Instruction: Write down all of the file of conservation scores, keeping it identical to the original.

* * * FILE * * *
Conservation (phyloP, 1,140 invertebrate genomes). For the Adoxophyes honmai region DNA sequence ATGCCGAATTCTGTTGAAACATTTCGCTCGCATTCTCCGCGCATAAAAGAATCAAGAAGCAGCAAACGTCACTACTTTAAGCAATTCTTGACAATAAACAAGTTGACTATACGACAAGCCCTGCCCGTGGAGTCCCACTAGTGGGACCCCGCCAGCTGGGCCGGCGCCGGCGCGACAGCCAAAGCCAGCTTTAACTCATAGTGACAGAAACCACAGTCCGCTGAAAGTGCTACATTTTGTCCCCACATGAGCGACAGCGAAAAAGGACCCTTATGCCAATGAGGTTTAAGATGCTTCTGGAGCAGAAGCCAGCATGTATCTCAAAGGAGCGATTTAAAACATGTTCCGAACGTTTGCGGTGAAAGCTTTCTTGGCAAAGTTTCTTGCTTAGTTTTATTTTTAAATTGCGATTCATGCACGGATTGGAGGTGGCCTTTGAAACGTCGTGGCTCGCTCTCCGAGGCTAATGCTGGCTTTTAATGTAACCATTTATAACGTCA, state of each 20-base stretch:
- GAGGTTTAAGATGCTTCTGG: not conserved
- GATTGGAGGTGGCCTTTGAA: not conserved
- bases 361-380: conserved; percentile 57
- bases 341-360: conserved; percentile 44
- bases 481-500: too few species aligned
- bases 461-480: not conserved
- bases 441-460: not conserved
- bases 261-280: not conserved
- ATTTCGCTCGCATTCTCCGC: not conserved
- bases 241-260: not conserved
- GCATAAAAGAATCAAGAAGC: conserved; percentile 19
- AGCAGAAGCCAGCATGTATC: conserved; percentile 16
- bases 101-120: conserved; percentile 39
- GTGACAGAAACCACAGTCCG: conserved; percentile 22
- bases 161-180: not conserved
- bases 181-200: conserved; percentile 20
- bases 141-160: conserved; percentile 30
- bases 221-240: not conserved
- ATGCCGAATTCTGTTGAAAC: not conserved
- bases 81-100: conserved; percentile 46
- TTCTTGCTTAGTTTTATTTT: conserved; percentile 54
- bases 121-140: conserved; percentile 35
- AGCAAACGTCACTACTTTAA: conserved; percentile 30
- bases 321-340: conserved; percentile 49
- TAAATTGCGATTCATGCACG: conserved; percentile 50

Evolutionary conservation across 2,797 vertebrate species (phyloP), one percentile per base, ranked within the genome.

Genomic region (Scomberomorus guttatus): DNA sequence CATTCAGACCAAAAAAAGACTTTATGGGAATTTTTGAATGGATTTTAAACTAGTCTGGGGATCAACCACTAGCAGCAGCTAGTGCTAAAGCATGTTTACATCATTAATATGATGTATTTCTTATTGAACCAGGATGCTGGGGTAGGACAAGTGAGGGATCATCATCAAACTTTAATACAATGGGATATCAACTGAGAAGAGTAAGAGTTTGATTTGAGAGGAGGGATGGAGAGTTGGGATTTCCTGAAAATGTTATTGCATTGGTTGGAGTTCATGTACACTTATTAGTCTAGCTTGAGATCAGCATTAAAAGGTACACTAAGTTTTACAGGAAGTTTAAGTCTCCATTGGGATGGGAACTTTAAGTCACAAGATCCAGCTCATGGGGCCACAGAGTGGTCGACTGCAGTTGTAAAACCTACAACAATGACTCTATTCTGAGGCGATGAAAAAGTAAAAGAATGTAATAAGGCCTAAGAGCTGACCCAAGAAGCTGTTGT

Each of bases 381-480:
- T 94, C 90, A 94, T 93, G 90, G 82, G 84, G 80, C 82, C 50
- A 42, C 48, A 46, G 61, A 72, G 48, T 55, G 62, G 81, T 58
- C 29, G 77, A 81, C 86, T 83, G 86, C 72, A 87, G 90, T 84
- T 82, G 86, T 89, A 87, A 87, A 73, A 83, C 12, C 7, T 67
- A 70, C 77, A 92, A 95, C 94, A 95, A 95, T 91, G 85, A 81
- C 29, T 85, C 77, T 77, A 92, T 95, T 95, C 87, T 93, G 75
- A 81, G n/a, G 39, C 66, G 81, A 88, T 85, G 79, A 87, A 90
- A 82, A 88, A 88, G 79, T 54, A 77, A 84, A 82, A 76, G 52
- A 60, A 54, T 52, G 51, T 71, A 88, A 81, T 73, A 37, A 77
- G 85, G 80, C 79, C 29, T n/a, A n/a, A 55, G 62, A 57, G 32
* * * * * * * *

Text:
Conservation (phyloP, 1,140 invertebrate genomes). For the Adoxophyes honmai region DNA sequence ATGCCGAATTCTGTTGAAACATTTCGCTCGCATTCTCCGCGCATAAAAGAATCAAGAAGCAGCAAACGTCACTACTTTAAGCAATTCTTGACAATAAACAAGTTGACTATACGACAAGCCCTGCCCGTGGAGTCCCACTAGTGGGACCCCGCCAGCTGGGCCGGCGCCGGCGCGACAGCCAAAGCCAGCTTTAACTCATAGTGACAGAAACCACAGTCCGCTGAAAGTGCTACATTTTGTCCCCACATGAGCGACAGCGAAAAAGGACCCTTATGCCAATGAGGTTTAAGATGCTTCTGGAGCAGAAGCCAGCATGTATCTCAAAGGAGCGATTTAAAACATGTTCCGAACGTTTGCGGTGAAAGCTTTCTTGGCAAAGTTTCTTGCTTAGTTTTATTTTTAAATTGCGATTCATGCACGGATTGGAGGTGGCCTTTGAAACGTCGTGGCTCGCTCTCCGAGGCTAATGCTGGCTTTTAATGTAACCATTTATAACGTCA, state of each 20-base stretch:
- GAGGTTTAAGATGCTTCTGG: not conserved
- GATTGGAGGTGGCCTTTGAA: not conserved
- bases 361-380: conserved; percentile 57
- bases 341-360: conserved; percentile 44
- bases 481-500: too few species aligned
- bases 461-480: not conserved
- bases 441-460: not conserved
- bases 261-280: not conserved
- ATTTCGCTCGCATTCTCCGC: not conserved
- bases 241-260: not conserved
- GCATAAAAGAATCAAGAAGC: conserved; percentile 19
- AGCAGAAGCCAGCATGTATC: conserved; percentile 16
- bases 101-120: conserved; percentile 39
- GTGACAGAAACCACAGTCCG: conserved; percentile 22
- bases 161-180: not conserved
- bases 181-200: conserved; percentile 20
- bases 141-160: conserved; percentile 30
- bases 221-240: not conserved
- ATGCCGAATTCTGTTGAAAC: not conserved
- bases 81-100: conserved; percentile 46
- TTCTTGCTTAGTTTTATTTT: conserved; percentile 54
- bases 121-140: conserved; percentile 35
- AGCAAACGTCACTACTTTAA: conserved; percentile 30
- bases 321-340: conserved; percentile 49
- TAAATTGCGATTCATGCACG: conserved; percentile 50

Evolutionary conservation across 2,797 vertebrate species (phyloP), one percentile per base, ranked within the genome.

Genomic region (Scomberomorus guttatus): DNA sequence CATTCAGACCAAAAAAAGACTTTATGGGAATTTTTGAATGGATTTTAAACTAGTCTGGGGATCAACCACTAGCAGCAGCTAGTGCTAAAGCATGTTTACATCATTAATATGATGTATTTCTTATTGAACCAGGATGCTGGGGTAGGACAAGTGAGGGATCATCATCAAACTTTAATACAATGGGATATCAACTGAGAAGAGTAAGAGTTTGATTTGAGAGGAGGGATGGAGAGTTGGGATTTCCTGAAAATGTTATTGCATTGGTTGGAGTTCATGTACACTTATTAGTCTAGCTTGAGATCAGCATTAAAAGGTACACTAAGTTTTACAGGAAGTTTAAGTCTCCATTGGGATGGGAACTTTAAGTCACAAGATCCAGCTCATGGGGCCACAGAGTGGTCGACTGCAGTTGTAAAACCTACAACAATGACTCTATTCTGAGGCGATGAAAAAGTAAAAGAATGTAATAAGGCCTAAGAGCTGACCCAAGAAGCTGTTGT

Each of bases 381-480:
- T 94, C 90, A 94, T 93, G 90, G 82, G 84, G 80, C 82, C 50
- A 42, C 48, A 46, G 61, A 72, G 48, T 55, G 62, G 81, T 58
- C 29, G 77, A 81, C 86, T 83, G 86, C 72, A 87, G 90, T 84
- T 82, G 86, T 89, A 87, A 87, A 73, A 83, C 12, C 7, T 67
- A 70, C 77, A 92, A 95, C 94, A 95, A 95, T 91, G 85, A 81
- C 29, T 85, C 77, T 77, A 92, T 95, T 95, C 87, T 93, G 75
- A 81, G n/a, G 39, C 66, G 81, A 88, T 85, G 79, A 87, A 90
- A 82, A 88, A 88, G 79, T 54, A 77, A 84, A 82, A 76, G 52
- A 60, A 54, T 52, G 51, T 71, A 88, A 81, T 73, A 37, A 77
- G 85, G 80, C 79, C 29, T n/a, A n/a, A 55, G 62, A 57, G 32